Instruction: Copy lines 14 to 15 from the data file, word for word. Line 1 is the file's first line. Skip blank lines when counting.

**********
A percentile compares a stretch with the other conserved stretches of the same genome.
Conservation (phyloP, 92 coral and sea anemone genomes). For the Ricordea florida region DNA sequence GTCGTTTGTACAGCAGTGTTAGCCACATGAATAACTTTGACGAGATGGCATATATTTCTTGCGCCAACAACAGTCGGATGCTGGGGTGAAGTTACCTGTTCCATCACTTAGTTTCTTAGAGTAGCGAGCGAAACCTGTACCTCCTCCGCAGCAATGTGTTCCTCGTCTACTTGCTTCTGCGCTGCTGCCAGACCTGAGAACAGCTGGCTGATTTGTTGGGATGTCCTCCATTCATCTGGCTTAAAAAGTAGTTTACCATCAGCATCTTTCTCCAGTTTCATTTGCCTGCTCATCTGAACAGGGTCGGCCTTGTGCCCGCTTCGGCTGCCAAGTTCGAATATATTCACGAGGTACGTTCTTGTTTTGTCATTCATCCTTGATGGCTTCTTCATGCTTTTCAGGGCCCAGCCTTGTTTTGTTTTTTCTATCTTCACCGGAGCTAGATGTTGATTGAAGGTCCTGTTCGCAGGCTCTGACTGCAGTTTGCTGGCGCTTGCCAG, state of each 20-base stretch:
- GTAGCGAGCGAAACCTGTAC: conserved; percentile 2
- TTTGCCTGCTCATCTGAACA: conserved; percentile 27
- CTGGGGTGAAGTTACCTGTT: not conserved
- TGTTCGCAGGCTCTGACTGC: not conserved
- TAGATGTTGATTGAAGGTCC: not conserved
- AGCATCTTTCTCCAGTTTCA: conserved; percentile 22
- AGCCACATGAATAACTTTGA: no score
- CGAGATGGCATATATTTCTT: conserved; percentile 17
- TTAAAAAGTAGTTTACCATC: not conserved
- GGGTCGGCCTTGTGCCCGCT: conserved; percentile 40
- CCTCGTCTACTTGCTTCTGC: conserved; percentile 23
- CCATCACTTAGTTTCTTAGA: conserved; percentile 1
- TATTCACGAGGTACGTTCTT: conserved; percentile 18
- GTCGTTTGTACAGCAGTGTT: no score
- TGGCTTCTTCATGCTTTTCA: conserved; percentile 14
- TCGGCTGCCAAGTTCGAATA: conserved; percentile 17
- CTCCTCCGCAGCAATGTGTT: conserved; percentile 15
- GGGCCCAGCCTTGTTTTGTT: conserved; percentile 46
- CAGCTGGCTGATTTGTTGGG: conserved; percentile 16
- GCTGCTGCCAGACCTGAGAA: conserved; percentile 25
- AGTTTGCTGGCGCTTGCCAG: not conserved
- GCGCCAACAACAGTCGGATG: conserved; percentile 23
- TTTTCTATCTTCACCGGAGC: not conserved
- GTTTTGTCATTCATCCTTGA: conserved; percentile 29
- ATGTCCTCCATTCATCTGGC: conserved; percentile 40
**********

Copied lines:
- CCATCACTTAGTTTCTTAGA: conserved; percentile 1
- TATTCACGAGGTACGTTCTT: conserved; percentile 18